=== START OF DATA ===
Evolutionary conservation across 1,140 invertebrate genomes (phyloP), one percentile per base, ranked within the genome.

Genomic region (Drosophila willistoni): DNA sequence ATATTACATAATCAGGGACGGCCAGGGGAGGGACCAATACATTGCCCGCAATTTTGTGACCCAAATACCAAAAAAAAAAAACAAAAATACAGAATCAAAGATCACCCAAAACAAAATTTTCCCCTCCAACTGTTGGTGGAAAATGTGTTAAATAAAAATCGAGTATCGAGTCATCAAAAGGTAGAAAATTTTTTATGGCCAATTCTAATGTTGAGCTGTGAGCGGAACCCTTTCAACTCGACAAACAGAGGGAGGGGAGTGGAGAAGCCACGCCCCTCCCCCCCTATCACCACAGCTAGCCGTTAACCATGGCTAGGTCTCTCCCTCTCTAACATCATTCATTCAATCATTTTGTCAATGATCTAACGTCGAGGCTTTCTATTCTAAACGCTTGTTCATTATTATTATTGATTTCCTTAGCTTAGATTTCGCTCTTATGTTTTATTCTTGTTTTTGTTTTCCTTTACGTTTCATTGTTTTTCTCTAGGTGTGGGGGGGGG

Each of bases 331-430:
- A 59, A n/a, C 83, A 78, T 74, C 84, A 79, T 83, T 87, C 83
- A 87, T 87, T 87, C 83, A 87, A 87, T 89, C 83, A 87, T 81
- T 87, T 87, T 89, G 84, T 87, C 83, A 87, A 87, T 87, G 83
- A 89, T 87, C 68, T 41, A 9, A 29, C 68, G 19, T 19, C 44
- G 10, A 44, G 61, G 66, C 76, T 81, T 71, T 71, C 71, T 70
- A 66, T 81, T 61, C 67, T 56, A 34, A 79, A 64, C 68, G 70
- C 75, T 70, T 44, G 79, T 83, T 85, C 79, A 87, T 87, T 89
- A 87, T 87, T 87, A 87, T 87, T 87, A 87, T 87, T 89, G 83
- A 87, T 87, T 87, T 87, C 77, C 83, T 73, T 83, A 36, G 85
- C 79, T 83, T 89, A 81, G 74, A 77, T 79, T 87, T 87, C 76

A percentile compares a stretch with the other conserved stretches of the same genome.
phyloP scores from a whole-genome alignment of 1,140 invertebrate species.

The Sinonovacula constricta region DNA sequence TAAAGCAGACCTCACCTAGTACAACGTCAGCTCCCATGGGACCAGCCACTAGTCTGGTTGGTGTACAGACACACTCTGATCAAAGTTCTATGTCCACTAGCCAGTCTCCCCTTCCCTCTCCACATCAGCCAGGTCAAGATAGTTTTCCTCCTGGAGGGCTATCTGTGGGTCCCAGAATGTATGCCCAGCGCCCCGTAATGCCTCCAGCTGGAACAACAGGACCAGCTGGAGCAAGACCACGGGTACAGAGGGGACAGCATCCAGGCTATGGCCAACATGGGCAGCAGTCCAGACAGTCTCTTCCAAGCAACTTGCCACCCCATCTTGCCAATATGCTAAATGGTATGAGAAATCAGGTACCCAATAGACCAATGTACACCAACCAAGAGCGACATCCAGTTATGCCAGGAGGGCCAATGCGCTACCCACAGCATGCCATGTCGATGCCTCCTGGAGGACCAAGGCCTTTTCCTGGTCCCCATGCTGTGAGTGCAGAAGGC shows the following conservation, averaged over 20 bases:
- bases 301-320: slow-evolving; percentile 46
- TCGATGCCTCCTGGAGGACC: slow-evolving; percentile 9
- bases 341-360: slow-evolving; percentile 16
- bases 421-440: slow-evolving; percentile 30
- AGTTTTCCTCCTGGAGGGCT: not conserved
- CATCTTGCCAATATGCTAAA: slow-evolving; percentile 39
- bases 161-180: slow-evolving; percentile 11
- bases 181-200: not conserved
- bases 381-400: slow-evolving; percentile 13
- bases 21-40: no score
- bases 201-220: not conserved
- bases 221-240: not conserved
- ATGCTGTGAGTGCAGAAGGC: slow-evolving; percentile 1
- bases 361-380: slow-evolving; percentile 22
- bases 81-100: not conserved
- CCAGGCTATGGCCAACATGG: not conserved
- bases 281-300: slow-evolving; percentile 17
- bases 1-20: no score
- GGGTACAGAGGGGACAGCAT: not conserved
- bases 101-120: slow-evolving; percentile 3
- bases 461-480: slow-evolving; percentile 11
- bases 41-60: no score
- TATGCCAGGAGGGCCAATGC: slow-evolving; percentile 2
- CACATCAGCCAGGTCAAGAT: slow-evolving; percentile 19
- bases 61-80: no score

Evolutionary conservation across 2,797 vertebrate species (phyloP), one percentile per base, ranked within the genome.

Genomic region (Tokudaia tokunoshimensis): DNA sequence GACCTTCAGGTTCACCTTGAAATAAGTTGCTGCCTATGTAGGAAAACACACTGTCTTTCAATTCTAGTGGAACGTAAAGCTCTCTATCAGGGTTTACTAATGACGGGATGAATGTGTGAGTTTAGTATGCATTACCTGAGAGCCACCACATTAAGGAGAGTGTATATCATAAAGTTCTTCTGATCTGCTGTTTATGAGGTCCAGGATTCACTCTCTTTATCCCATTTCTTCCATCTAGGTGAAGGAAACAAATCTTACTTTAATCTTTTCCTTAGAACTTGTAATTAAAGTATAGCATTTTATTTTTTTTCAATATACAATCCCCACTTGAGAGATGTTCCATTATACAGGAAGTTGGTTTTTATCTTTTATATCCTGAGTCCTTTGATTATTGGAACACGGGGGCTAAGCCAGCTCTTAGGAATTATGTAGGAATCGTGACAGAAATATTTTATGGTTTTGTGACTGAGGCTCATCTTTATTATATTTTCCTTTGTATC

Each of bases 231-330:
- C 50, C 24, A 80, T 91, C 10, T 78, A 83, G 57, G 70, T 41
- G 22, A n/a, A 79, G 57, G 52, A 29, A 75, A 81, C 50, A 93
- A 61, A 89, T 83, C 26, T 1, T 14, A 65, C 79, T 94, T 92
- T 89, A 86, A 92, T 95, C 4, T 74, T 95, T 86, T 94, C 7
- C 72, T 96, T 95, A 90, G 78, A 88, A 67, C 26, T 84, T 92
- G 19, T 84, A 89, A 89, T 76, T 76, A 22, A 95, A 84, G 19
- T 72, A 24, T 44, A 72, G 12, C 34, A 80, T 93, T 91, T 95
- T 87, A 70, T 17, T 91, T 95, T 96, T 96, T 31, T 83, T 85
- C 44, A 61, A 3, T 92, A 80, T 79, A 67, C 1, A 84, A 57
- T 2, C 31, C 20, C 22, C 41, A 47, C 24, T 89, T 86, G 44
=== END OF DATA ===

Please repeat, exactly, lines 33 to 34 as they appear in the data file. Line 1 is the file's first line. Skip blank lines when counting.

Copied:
- bases 281-300: slow-evolving; percentile 17
- bases 1-20: no score